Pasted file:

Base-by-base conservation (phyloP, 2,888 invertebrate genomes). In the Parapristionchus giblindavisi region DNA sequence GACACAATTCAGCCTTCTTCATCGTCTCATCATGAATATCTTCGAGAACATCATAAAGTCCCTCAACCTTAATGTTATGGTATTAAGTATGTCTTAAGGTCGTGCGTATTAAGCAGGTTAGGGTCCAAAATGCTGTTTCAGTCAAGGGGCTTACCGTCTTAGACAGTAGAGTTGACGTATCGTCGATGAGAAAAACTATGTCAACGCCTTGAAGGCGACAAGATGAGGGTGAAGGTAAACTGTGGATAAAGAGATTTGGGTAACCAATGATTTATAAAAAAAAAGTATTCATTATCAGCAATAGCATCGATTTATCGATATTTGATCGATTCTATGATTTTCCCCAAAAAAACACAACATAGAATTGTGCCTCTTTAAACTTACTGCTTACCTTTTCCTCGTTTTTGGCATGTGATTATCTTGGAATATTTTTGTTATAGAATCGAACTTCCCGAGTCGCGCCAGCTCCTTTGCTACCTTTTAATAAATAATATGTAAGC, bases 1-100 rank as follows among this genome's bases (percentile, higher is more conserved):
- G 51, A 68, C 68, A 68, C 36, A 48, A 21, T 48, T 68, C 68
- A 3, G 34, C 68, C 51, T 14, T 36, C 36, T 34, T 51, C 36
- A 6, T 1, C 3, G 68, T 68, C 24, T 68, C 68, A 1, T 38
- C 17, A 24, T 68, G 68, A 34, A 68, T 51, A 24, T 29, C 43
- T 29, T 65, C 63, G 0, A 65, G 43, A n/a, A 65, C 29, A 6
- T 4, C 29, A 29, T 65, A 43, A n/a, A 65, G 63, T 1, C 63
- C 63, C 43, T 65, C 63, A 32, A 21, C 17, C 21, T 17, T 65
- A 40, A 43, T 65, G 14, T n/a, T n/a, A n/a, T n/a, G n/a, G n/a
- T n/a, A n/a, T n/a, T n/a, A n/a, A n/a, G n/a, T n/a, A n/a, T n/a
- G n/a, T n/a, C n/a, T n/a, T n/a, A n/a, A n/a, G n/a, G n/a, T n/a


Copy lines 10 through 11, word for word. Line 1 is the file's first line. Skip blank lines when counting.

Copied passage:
- T n/a, A n/a, T n/a, T n/a, A n/a, A n/a, G n/a, T n/a, A n/a, T n/a
- G n/a, T n/a, C n/a, T n/a, T n/a, A n/a, A n/a, G n/a, G n/a, T n/a